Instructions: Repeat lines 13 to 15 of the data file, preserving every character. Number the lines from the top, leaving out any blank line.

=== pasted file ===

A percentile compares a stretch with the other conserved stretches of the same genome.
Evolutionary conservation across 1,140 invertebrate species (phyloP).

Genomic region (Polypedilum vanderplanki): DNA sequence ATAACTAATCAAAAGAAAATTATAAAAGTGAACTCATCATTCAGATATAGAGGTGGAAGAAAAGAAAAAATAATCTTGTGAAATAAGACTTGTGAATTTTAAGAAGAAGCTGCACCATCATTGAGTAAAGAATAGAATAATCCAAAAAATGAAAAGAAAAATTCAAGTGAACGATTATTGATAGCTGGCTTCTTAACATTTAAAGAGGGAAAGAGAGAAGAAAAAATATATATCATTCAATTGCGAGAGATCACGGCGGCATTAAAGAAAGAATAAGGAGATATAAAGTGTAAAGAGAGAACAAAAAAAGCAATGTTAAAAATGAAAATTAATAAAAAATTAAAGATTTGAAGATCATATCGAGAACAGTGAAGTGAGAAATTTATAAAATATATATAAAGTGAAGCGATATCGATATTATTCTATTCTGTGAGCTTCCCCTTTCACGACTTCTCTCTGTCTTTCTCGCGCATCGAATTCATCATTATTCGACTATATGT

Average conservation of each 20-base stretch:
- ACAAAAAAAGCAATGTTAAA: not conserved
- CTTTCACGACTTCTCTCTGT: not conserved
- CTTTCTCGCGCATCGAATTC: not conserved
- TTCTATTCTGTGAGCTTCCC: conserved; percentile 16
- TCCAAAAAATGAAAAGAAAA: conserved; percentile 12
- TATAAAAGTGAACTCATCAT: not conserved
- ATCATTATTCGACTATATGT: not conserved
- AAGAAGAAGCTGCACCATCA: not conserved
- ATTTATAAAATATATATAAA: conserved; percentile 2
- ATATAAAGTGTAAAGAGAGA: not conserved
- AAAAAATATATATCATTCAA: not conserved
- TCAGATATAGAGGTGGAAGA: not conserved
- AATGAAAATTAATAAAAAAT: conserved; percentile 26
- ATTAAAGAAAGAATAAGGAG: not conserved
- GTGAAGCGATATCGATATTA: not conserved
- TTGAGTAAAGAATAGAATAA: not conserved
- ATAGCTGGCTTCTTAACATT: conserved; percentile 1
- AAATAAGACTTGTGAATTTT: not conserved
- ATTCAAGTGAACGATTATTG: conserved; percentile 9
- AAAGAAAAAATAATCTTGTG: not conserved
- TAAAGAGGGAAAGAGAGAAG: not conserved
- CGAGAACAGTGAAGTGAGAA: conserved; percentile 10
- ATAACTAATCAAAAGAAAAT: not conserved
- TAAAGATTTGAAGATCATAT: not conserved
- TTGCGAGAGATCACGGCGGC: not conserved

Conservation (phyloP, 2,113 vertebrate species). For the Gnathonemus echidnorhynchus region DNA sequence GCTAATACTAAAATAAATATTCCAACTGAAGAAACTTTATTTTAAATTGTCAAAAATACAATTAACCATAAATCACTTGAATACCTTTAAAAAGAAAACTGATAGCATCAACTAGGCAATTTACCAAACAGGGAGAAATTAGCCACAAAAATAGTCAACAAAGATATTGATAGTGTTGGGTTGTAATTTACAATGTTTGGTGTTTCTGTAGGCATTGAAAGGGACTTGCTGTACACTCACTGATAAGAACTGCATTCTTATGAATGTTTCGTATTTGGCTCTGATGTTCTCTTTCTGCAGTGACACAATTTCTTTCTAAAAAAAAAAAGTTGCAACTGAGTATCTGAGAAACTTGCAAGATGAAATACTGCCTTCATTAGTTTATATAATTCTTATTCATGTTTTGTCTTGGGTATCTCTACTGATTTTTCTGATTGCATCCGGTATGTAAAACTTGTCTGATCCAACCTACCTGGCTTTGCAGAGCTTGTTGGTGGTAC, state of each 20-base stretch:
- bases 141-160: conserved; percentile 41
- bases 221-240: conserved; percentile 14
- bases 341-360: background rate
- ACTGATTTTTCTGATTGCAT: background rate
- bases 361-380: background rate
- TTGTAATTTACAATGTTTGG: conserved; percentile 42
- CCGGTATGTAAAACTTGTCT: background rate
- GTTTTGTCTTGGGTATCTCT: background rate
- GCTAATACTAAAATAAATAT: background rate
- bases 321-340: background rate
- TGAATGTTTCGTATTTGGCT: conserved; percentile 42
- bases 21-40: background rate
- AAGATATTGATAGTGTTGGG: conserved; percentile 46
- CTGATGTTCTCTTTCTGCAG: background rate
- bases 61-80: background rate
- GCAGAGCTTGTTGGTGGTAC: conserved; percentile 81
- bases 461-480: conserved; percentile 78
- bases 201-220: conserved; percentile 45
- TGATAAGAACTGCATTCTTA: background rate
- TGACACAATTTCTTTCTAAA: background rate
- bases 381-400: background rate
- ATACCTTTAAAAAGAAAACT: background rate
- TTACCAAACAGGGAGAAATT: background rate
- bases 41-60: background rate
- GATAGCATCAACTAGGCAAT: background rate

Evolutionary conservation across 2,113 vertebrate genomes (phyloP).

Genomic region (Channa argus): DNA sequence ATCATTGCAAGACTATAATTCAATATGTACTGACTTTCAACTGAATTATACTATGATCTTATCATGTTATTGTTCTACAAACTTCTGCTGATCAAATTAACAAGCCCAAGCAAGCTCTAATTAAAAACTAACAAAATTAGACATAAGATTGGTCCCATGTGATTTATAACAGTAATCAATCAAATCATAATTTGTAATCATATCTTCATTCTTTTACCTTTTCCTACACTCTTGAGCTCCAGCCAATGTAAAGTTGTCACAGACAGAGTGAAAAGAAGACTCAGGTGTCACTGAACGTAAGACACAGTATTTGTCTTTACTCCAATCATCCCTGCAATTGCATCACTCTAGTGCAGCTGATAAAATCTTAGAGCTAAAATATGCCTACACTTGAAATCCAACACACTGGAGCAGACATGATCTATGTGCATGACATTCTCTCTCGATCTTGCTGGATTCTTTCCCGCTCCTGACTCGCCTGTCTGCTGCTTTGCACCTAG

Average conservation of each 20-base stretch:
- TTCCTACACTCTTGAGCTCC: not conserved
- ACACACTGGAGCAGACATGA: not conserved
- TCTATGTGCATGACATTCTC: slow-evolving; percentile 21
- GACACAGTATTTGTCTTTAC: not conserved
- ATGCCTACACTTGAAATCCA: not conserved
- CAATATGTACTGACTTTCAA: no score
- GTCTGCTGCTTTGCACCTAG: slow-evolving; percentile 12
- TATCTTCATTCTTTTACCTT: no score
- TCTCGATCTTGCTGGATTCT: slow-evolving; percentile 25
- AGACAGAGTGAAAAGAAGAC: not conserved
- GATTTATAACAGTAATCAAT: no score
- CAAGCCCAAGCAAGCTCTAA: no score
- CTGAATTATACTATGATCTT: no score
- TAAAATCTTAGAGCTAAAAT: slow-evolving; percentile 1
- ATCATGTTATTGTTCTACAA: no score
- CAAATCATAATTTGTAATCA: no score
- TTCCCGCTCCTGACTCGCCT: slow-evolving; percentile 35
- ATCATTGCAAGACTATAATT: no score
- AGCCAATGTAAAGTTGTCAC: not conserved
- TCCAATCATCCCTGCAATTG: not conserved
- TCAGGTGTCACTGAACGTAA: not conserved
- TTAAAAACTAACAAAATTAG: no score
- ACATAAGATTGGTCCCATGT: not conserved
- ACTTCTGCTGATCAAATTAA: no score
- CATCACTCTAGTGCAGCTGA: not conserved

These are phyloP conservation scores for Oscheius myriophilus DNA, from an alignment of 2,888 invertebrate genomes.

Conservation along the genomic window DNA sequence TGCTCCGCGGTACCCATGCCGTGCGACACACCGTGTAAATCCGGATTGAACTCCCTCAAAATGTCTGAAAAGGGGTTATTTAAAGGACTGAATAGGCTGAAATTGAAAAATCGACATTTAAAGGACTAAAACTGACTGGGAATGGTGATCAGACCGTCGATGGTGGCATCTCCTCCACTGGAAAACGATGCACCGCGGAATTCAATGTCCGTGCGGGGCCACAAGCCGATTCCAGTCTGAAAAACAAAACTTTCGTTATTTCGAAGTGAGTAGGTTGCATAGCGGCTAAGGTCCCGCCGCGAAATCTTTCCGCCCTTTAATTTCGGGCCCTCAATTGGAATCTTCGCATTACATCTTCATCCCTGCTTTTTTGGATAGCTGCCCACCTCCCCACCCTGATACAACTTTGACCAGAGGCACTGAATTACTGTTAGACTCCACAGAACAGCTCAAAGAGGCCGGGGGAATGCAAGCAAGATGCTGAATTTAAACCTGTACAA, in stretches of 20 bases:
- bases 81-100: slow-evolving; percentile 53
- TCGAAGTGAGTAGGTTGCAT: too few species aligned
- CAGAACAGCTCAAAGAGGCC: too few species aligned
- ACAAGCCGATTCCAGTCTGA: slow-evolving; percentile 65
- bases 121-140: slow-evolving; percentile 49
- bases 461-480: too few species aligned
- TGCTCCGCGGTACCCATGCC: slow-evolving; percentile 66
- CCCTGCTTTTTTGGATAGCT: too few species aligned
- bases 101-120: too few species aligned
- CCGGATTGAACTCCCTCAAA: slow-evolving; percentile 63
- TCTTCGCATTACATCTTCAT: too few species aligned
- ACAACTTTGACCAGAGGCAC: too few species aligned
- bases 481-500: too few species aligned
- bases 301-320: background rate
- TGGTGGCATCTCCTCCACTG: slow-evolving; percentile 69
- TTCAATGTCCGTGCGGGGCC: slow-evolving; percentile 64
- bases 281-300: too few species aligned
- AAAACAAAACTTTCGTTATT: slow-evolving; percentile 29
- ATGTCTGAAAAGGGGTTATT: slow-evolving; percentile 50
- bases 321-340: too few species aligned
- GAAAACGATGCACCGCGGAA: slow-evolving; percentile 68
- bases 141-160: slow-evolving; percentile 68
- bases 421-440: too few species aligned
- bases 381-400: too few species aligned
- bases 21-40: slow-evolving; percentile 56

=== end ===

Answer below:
- ATTTATAAAATATATATAAA: conserved; percentile 2
- ATATAAAGTGTAAAGAGAGA: not conserved
- AAAAAATATATATCATTCAA: not conserved